- Writer: Adam Russell, 903-834-6191, email@example.com
- Contact: Dr. Calvin Trostle, 806-746-6101, firstname.lastname@example.org
- Dr. Gaylon Morgan, 979-845-0870, email@example.com
COLLEGE STATION – Many row crop producers around the state faced tough planting conditions, from cool ground temperatures to too much rain, that delayed or damaged initial plantings this spring. Now dryland crops are facing another challenge – heat and rapidly decreasing moisture levels.
Dr. Gaylon Morgan, Texas A&M AgriLife Extension Service state cotton specialist in College Station, said cotton planting in his region was delayed by heavy rains, which prevented farmers from accessing fields. Soils were still saturated when cotton was planted, and some bottomlands were drowned out or washed away.
Morgan said farmers replanted some acreage in May before the final planting window for cotton closed for the Brazos and Blackland areas. Replants fared from fair to good, but too much rain during early plant development could be detrimental to plants, especially if arid conditions persist.
Heavily saturated soils in the spring depleted oxygen levels, which inhibited strong root development, Morgan said. A high moisture index can also trick plants into maintaining a shallow root system at that stage of development because plants expect conditions to remain the same.
“Our earlier planted cotton is flowering, and these plants are past the point where they dedicate much energy toward new root development. They’re putting all their energy toward making flowers and bolls,” Morgan said. “So you’ve got shallow root systems that didn’t have a prolific growth period and now you have hot days that can dry out the first few inches of soil quickly.”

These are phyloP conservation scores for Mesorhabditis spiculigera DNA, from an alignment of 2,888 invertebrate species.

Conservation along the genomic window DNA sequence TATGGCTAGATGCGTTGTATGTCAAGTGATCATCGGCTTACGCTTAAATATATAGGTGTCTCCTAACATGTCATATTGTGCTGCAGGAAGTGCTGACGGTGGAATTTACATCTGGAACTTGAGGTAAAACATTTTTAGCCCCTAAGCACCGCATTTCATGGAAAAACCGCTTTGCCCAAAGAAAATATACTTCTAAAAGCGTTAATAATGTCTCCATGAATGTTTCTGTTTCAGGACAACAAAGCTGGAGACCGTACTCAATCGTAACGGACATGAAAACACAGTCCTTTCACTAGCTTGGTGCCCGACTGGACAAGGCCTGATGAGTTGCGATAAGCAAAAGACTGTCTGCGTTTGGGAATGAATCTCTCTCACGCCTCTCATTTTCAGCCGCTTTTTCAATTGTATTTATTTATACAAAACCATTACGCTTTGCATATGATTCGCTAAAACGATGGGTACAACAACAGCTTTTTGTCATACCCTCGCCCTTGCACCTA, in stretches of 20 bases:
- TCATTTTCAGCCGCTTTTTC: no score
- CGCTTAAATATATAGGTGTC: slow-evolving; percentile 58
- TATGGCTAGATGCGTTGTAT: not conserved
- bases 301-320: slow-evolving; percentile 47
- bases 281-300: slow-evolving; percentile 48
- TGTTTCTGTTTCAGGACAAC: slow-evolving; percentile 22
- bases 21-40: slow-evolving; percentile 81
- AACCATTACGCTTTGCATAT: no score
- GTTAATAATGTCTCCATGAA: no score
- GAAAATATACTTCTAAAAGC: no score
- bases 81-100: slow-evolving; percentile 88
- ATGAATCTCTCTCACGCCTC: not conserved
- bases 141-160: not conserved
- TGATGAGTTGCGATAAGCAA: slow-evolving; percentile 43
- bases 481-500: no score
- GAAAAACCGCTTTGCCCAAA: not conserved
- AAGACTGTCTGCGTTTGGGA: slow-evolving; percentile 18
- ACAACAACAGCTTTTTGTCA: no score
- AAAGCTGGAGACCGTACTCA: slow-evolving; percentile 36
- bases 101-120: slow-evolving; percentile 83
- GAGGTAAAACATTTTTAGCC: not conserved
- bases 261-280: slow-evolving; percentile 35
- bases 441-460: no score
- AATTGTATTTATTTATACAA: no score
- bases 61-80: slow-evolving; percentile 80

Morgan said producers with irrigation have been watering. But less than 10 percent of the Blackland’s cotton crop is irrigated.
Despite concerns for some producers and many acres being left unplanted or replanted due to excessive April and May rains, overall row crops in southern portions of the state are much better off than last year, he said.
“Last year about 500,000 acres of cotton weren’t planted in South and East Texas because it was too wet,” he said. “But overall the transition from very wet to very dry is the concern now. The cotton crop here has a lot of potential, it just needs rain.”
Dr. Calvin Trostle, AgriLife Extension agronomist in Lubbock, said a small portion of crops in the Panhandle will require replanting due to failure from weather damages or poor conditions. Grain sorghum is often a common replant crop, but the window for planting is closing the further north in the High Plains one goes.
Trostle said mild spring temperatures delayed cotton plantings in parts of the region and many producers were still considering alternative crops after the window to plant closed on most seed crops due to maturity concerns. Short-season cotton varieties could be an option for replanting or late planting, but cotton colleagues note the region is well past any comfortable replanting with cotton.
Hail, wind and blowing sand damage on West Texas cotton are frequently heavy in May and June, up to 400,000 acres in some years, or about 10 percent of the total crop, Trostle said. AgriLife Extension cotton staff note that damaged cotton must be evaluated for health and stand before being terminated.
“It’s nothing out of the ordinary,” Trostle said. “It’s on a case-by-case basis here. There was some hail damage, and conditions may have prevented fields from emerging, but I think flooding was blown out of proportion. We did have a gulley washer, but it was mostly concentrated in the metro-Lubbock area, which got a lot of media attention but I don’t think it affected rural, agricultural land that much.”